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Spokane, Washington  Est. May 19, 1883
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Feasibility study endorses medical school

Washington needs a second medical school, and Washington State University is poised to take on the task at a “modest” cost to the state, according to a WSU-funded feasibility study released Thursday.

Washington’s need for more doctors – particularly in Eastern Washington – and to place more medical students is high, the consultants said. WSU’s Spokane campus already has the health sciences infrastructure in place that would allow the school to deliver an accredited medical education program as soon as fall 2017.

The results came as no surprise to the WSU officials who commissioned the study in February while announcing plans to create an independent medical school. WSU has since been engaged in a high-profile battle with UW officials about control of a medical school in Spokane. MGT of America, a Florida consulting company, presented its results Thursday to WSU’s Board of Regents, who called it eye-opening but questioned the estimated cost.

The costs would be $1 million to $3 million annually for the first five years while the proposed medical school is being developed. The estimated cost to educate 480 students by 2024-25 would be an additional $24 million in state funding for a total of $47 million annually, the study says.

“We think this is a reasonable cost,” said Ray Thompson of MGT. Because of assets in place and WSU’s expertise in health sciences, “you are light years ahead of other universities,” he told WSU regents on Thursday.

Costs will also be lower because WSU plans to go with a community-based medical school model, partnering with local hospitals and clinics rather than running an academic hospital. The approach is becoming increasingly common across the nation, especially in rural areas where the need to add physicians is greater, the study says.

Nearly half of Washington’s physicians are in King County, where 29 percent of the population resides; 18 of 39 counties in the state have 10 or fewer physicians per 10,000 population, and many of these are in Eastern Washington. Meanwhile, King County has more than 40 per 10,000, according to U.S. Census Bureau data.

Following the presentation on Thursday, WSU President Elson Floyd asked the regents to give him direction on the medical school. The university’s governing body is expected to make a decision today about whether WSU should move forward to start establishing a medical school.

The big question is how state legislators will react to the consultant’s study and whether they will fund a new medical school.

“My sense is the legislators will want to respond to the need,” said WSU Spokane Chancellor Lisa Brown. “There are always competing needs on the table,” she added, but this need is established and WSU is committed to addressing the problem. Brown served in the Washington Legislature for 20 years. “I think the study will be of great interest to legislators in terms of cost and timelines,” she said.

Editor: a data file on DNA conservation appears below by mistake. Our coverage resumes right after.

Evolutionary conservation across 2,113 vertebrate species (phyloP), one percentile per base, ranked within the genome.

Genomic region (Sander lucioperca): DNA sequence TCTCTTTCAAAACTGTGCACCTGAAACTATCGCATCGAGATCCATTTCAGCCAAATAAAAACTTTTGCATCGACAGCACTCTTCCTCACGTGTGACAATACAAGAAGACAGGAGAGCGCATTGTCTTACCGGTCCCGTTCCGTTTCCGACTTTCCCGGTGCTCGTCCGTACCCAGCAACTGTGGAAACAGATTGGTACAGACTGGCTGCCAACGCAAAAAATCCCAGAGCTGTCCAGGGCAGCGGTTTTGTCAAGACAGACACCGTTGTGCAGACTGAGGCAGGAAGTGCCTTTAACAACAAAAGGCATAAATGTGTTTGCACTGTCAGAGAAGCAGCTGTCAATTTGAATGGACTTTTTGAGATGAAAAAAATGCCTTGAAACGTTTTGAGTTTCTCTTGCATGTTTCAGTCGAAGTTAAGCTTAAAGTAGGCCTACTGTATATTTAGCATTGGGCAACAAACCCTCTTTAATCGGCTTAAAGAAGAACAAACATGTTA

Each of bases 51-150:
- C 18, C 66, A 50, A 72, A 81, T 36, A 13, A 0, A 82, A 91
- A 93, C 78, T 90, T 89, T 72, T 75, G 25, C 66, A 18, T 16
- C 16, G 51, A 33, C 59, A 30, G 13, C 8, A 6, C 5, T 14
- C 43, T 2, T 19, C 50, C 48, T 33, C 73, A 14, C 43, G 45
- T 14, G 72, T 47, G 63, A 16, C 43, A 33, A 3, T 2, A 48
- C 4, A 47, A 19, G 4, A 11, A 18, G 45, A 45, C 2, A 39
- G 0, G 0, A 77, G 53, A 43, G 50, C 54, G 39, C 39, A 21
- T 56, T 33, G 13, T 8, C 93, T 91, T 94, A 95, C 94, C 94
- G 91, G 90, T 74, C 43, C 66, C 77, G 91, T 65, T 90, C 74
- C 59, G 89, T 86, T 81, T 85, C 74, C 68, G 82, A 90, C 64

Officials at the University of Washington said they were disappointed by WSU’s desire to “pursue a separate, independent” medical school.

“At a time when fully funding basic education and addressing our mental health crisis loom large, we believe creating a second, $47 million medical school raises many questions and concerns about the highest and best use of limited resources,” said UW Regent Orin Smith in a prepared statement.

UW has offered medical education in conjunction with WSU for 40 years through the multistate WWAMI (Washington, Wyoming, Alaska, Montana and Idaho) program. The Seattle-based university has pledged to increase the number of students being trained in Spokane in coming years.

“The UW remains committed to investing in and growing this partnership with the support of the Spokane community and the Washington state Legislature to support sustainable economic development for the region,” Smith said in his prepared statement.

WSU still is interested in partnering with UW, Brown said.

“We committed to doing so. We simply don’t believe it’s enough.” The study confirms that.

So far, most state politicians have shied away from taking sides, while acknowledging the need for more medical education in the state.

“I’m impressed with the feasibility study. I think it’s positive that the Legislature will have another viable way to medical education,” said state Sen. Michael Baumgartner, R-Spokane. “When we make a decision, we will not consider it the Apple Cup of medical education. It’s about realizing the economic benefit to the state and Spokane.”

The bottom line, he added, is Washington needs more doctors.

State Sen. Andy Billig, D-Spokane, agrees.

“Our goal is to create more doctors and to generate economic activity from a medical school,” Billig said. “We can do that with a WWAMI expansion or WSU getting a medical school, or doing both. In either case, Spokane and Washington win.”

He added that while some have expressed concerns over the turf war that’s ensued between UW and WSU over medical education, the conversation it sparked “about expanding medical education has been really healthy.”

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